It's always the right answer.
Two decades ago this week, the first version of Mac OS X hit shelves. We're not talking figuratively. The software was sold direct to consumers on disk, with a suggested retail price of $129 (roughly $190 today, adjusted for inflation). Back in 2001, Mac OS X 10.00 Cheetah was a rough-around-the-edges break from the ageing …
What an uninformed comment. Without Unix underpinnings, legions of software developers would not have flocked to OSX. Imagine Cygwin for Mac. No thanks. Microsoft finally realized this, hence the whole "Windows Subsystem for Linux" initiative (which is actually a Linux subsystem for Windows).
Err maybe, but is MacOS a good example of the Unix run everywhere ethos? Being locked into one manufacturer's expensive hardware doesn't sound very 'Unixy' to me : I mean jeez, I'm not even legally able to run MacOS as a virtual machine on my Linux workstation, unless that machine happens to be from the fruity company. That's my main beef with Apple, they lock you in and extract big margins from their customers - that's why they have so much money. But it doesn't matter, because those customers seem to love Apple no matter what. Granted they're good at what they do but with Apple there's always that faint (and sometimes not so faint) whiff of 'my way or the highway!'. Personally, I don't like lock in for that reason.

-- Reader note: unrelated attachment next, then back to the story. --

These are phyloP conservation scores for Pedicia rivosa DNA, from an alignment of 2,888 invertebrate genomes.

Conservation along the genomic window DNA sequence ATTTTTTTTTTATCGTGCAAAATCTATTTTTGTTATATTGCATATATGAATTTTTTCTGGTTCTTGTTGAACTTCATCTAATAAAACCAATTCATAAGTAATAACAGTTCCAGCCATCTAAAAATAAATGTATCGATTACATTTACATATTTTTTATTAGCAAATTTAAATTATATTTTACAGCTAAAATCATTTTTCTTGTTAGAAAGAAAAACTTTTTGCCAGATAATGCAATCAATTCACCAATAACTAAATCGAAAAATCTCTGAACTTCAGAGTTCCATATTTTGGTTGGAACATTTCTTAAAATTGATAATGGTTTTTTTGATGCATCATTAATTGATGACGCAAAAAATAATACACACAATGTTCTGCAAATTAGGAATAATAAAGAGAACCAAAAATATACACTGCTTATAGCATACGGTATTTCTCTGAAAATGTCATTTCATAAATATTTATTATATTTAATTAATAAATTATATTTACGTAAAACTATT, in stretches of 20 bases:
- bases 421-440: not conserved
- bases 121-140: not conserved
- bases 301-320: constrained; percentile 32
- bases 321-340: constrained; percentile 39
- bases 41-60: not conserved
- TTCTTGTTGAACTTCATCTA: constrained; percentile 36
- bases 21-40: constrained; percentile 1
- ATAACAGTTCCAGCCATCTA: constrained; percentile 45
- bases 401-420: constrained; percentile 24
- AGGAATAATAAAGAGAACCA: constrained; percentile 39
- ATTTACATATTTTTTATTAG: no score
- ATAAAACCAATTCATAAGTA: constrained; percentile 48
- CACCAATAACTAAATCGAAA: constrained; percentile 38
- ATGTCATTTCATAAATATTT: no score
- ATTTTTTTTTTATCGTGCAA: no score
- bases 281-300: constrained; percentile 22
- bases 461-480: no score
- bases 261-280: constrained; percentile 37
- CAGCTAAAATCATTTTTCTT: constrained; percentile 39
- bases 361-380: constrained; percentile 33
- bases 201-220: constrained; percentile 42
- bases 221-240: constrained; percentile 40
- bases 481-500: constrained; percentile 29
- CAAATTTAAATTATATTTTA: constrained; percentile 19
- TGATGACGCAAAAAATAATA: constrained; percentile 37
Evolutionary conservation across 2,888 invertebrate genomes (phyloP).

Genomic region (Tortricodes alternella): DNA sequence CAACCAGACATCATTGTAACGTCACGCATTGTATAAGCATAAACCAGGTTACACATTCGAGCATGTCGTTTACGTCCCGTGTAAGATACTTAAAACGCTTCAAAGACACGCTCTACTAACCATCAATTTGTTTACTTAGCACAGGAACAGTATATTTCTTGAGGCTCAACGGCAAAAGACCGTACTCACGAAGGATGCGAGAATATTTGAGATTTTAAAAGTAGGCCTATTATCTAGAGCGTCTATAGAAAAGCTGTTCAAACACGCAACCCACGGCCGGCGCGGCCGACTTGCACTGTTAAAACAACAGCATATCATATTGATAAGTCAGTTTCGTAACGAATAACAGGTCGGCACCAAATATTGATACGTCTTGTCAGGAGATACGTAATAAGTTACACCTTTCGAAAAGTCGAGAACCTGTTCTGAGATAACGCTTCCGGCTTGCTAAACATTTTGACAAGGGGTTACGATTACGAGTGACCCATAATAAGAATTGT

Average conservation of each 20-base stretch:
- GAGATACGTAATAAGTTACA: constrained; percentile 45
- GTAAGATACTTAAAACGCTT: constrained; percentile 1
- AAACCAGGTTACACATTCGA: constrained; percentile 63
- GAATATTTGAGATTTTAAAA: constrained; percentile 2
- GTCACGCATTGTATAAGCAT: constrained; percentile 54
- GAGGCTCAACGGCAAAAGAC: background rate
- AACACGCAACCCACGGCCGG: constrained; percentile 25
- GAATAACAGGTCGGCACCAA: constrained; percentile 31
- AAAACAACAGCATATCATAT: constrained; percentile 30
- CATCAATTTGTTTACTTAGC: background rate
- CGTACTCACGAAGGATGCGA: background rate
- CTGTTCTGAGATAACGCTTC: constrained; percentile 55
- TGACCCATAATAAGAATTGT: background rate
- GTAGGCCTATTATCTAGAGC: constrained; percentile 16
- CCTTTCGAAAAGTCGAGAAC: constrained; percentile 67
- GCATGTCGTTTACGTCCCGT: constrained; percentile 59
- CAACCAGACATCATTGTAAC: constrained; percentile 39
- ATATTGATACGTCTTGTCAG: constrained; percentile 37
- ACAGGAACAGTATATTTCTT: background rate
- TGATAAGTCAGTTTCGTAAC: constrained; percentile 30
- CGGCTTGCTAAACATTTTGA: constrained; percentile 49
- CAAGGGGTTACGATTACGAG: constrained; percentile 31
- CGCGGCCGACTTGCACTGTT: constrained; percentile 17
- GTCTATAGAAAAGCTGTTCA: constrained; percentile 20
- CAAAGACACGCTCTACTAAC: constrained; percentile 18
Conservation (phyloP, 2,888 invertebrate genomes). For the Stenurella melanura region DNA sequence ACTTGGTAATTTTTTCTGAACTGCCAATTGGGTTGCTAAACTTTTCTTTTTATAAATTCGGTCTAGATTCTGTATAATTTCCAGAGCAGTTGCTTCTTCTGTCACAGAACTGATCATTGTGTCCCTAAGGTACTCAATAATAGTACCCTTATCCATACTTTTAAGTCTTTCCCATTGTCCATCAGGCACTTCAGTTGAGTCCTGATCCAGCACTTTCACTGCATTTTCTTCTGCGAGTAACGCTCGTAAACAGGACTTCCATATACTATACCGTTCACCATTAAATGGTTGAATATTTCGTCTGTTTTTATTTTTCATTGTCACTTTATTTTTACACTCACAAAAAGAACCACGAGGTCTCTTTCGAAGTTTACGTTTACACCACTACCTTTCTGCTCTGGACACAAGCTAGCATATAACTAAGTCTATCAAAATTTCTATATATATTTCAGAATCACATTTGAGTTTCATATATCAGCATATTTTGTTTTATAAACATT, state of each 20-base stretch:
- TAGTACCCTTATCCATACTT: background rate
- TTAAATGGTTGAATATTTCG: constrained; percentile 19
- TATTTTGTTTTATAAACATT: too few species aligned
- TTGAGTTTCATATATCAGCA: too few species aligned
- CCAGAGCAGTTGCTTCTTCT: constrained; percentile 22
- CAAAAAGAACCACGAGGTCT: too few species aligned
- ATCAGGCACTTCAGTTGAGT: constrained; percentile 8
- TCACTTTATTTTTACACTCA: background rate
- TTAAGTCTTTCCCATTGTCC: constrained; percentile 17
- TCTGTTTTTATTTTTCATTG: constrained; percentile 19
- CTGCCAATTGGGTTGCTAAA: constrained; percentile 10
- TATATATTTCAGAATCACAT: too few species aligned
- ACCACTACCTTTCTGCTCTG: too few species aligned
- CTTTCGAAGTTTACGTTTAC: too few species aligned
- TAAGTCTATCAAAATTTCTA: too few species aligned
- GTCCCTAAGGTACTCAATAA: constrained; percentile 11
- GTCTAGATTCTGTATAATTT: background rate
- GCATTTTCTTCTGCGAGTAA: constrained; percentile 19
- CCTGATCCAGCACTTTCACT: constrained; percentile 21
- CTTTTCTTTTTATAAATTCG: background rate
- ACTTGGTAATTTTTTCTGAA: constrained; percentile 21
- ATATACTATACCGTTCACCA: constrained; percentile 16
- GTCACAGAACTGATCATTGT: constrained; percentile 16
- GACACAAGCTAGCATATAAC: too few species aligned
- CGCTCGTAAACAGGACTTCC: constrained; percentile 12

But just ignore this comment and downvote it to hell because I'm obviously just an Apple hating nut job whose opinion (according to one commentator) shouldn't even be allowed to appear! :)
The people who buy Apple are OK with “locking them in”. They do not want to run MacOS on anything else, they just want it to run reliably on Apple machine.
Windows can run everywhere but you pay the price with all those updates that occasionally kill the machine.
And Linux is too much of an effort.
“ Who would downvote this helpful and polite post?”
I certainly upvoted it. However... I find a common refrain among fellow Mac Heads is that there’s a lot of power hiding behind the simplicity. Perhaps at times too well hidden? Anyway, one of the New Year resolutions is to become an actual Mac power user, so the tip is very welcome.